A Century of Citizen Sailors
The Navy Reserve Celebrates 100 Years of Service
March 3, 2015 by David Khan
The Navy Reserve has a rich heritage that is woven into the history of our nation. From the early days of the Revolutionary War, and even before the Continental Navy was created by the Continental Congress, citizen sailors from Machias, Me., commandeered a schooner and fought against the British navy. Later, during the War of 1812, reservists used a fleet of barges to protect the Chesapeake Bay against British invasion. State naval militias that were comprised of volunteers also aided in protecting America’s shores during the Spanish-American War.
With World War I looming on the horizon, Secretary of the Navy Josephus Daniels and his Assistant Secretary, a young Franklin D. Roosevelt, launched a campaign to Congress to appropriate the funding for a federal naval reserve force. On March 3, 1915, legislation was passed that officially funded the Navy Reserve.
After WWI, Navy Reservists continued to train to be ready by establishing the Naval Aviation Cadet program and Naval Reserve Officer Training Corps. When World War II erupted, essentially all of the members of the Navy Reserve were on active duty by midyear in 1941. Navy Reservists were the first to fire shots on behalf of the United States when they sunk a Japanese mini-submarine outside the entrance of Pearl Harbor.
The Korean War saw ships pulled from mothballs and manned by reserve crews and entire air wings of reserve squadrons mobilized to fight. Vietnam saw similar engagement and mobilizations of multiple units to support the efforts. Reservists supported Operations Desert Shield and Desert Storm and transformed from being a force multiplier in time of war into a dedicated component of the regular force. In some cases, the Reserve Force started maintaining their own unique missions not accomplished by the active duty fleet.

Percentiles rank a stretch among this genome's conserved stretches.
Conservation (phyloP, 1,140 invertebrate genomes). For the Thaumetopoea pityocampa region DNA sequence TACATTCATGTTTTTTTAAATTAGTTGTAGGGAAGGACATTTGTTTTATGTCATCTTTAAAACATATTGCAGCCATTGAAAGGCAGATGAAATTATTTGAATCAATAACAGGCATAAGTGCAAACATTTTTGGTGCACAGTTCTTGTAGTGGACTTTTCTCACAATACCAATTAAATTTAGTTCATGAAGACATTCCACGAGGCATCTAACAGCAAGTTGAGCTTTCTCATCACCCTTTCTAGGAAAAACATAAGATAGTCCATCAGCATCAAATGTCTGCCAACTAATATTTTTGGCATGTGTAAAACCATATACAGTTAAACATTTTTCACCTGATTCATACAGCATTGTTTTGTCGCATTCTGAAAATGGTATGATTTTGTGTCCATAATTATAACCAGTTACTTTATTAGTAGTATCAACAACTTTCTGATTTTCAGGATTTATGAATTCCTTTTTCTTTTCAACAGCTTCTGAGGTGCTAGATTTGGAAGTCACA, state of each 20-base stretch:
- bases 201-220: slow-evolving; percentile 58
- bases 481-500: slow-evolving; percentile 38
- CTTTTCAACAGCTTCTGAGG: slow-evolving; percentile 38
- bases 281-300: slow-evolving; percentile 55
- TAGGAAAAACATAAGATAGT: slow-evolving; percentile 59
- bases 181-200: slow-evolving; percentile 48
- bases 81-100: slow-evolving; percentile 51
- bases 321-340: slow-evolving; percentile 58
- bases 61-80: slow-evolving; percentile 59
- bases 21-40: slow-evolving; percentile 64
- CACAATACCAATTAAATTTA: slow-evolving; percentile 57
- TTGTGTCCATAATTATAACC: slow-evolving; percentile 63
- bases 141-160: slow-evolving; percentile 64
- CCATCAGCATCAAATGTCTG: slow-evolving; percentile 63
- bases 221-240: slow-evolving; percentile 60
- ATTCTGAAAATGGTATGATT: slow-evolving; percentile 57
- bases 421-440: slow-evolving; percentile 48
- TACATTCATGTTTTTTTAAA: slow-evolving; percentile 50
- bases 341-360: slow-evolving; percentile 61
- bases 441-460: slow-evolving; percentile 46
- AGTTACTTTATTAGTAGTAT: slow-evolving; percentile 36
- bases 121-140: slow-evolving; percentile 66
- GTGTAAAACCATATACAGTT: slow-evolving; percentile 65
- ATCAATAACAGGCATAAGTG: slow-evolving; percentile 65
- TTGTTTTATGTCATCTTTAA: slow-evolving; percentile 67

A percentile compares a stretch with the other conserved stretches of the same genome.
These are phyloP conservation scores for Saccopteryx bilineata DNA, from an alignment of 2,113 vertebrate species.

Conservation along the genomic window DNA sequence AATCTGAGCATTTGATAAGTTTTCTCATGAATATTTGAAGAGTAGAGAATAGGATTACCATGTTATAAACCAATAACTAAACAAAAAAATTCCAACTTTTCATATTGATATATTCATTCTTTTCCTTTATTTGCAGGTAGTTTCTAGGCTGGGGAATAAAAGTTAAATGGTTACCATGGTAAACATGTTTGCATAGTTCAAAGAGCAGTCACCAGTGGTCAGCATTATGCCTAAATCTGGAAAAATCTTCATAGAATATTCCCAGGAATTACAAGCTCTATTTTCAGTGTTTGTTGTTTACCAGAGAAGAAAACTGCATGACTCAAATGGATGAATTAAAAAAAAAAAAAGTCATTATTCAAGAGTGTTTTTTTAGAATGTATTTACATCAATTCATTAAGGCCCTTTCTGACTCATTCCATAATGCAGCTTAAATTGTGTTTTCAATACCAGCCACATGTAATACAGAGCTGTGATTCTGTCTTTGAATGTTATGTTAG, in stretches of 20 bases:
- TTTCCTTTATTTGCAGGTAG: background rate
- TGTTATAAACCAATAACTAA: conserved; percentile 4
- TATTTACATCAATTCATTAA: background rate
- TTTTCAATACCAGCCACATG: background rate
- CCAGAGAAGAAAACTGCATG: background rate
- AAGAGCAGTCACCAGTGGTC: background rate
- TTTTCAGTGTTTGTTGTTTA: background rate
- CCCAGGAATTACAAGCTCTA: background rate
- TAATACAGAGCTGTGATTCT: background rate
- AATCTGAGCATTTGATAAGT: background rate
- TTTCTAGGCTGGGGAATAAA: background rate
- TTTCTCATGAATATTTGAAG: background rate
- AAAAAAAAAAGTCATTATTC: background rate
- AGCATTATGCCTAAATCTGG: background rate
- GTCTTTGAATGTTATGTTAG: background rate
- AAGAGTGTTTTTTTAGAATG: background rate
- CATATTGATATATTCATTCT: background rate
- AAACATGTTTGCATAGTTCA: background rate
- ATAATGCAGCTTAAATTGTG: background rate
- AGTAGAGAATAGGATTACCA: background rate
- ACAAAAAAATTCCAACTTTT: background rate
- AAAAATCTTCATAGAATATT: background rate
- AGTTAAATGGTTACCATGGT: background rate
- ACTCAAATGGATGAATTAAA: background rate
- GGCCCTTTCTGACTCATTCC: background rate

Currently, nearly a quarter of the Navy Reserve force is providing support to fleet and combatant commanders, be it by mobilization to support overseas contingency operations, or through involvement in naval exercises. These brave men and women who serve leave behind civilian careers and families to enhance the operational readiness of the Navy and do so using skills acquired through both civilian and military experience.
To honor the 100 years of selfless service, here are a few interesting facts about the Navy Reserve:
- Presidents John F. Kennedy, Lyndon Johnson, Richard Nixon, Gerald Ford and George H. W. Bush all were Navy Reservists who served during WWII.
- Admiral Grace Hopper was a Navy Reservist who is credited with coining the term computer “bug” when a moth was discovered in the relays of a Mark II Computer at Harvard University. She even wrote into the log book that the system was “debugged”.
- Actor Jack Lemmon, famous for his role in “Mr. Roberts,” served in the Navy Reserve from 1945-46.
- NBA All-Star David Robinson, nicknamed “The Admiral” by his fans, graduated from the Naval Academy and served as a Civil Engineering Officer in the Navy Reserve.